Prosigns for Morse code
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In Morse code, prosigns or procedural signals are dot/dash sequences that do not represent text per se, but have a special meaning in a transmission: they are generally not copied down, they are a form of control character. They are used to indicate formatting of the text being copied or to indicate operational changes in transmission. They may be written as if they were composed of one, two or three ordinary alphabetic characters but they are sent "run together", omitting the normal inter-character spaces that would occur if they were being sent as normal text. These ligatures are often represented in print either by a ligating bar or overline above the letters, or by surrounding the run together letters by angle brackets (for example such as <BT>) thus indicating that they are linked and sent as one contiguous character.
||Space down one line (new line)||On typewriter; Carriage Return, Line Feed (CR-LF).|
||Stop copying (end of message)||Often written +||"All Received"|
||Wait||Respond with C (yes). AS2 means wait 2 min, AS5 5 min, etc. For pauses of 10 min or longer, use QRX (see Q code)||wait "A Sec"|
||BreaK||Often indicates "BacK-to-you". Used for fast exchange between two stations.|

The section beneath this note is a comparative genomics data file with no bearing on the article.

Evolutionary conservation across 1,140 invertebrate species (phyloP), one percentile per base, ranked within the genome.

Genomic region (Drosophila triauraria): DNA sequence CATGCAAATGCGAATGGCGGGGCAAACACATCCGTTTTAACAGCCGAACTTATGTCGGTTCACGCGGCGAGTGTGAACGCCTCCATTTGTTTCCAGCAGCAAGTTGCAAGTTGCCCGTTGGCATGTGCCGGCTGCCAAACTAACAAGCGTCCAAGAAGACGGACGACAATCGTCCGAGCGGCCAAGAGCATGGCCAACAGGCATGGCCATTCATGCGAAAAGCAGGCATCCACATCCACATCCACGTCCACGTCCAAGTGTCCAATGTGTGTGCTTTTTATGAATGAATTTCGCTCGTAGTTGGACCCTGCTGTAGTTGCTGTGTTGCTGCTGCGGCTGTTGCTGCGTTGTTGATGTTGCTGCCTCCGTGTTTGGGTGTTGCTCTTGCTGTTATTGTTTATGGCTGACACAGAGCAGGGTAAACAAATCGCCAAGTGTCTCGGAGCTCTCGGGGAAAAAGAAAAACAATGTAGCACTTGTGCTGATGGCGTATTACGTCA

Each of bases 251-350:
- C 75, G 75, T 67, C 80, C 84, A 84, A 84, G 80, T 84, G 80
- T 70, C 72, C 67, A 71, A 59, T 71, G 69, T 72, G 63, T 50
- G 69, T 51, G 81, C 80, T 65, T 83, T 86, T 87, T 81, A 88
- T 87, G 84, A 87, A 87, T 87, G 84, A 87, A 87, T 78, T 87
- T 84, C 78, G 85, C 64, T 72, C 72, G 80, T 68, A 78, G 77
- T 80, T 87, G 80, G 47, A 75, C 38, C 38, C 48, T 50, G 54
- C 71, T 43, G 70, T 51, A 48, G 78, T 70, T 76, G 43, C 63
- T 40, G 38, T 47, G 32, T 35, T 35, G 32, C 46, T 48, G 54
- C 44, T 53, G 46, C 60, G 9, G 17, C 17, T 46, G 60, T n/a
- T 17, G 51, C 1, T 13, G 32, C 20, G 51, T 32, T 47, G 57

||Space down two lines (new paragraph)||Often written =, On typewriter; Carriage Return, Line Feed, Line Feed (CR-LF-LF)||"Begin Two lines"|
||Going off the air||"CLear" or "CLosing down"|
||Start copying ("Attention", start of transmission)||In practice, indistinguishable from KA||"Copy This"|
||Shift to wabun code|
||"go" or "over" - another station is invited to reply||"oK" (as in, "'K, go ahead")|
||Invitation to a specific named station to transmit||'K' means "go" or "over;" KN is short for "go oNly" and signifies that only the called station should reply.||"oK, Named-station"|
||End (end of contact)||In practice, indistinguishable from VA, and sometimes written thus||"Silent Key"|
||Understood||In practice, indistinguishable from VE, and sometimes written thus||"Sho' 'Nuff"|
||Serious distress message and request for urgent assistance ( listen (help·info))||Not to be used unless there is imminent danger to life or destruction of property. See SOS||"Save Our Souls"|
Although these are not really prosigns, an error may be indicated by some series of Es:
||Error, correct word follows (six or more dits in a row)|
||Error (easily identifiable by "broken" rhythm)|
Having sensible and efficient conversations in Morse code involves more than simply knowing the alphabet. To make communication efficient, there are many internationally agreed patterns of communication.
A sample CW conversation between station 1 (A1AA) and station 2 (A2BB) might go roughly like this:
A1AA: CQ CQ CQ DE A1AA A1AA AR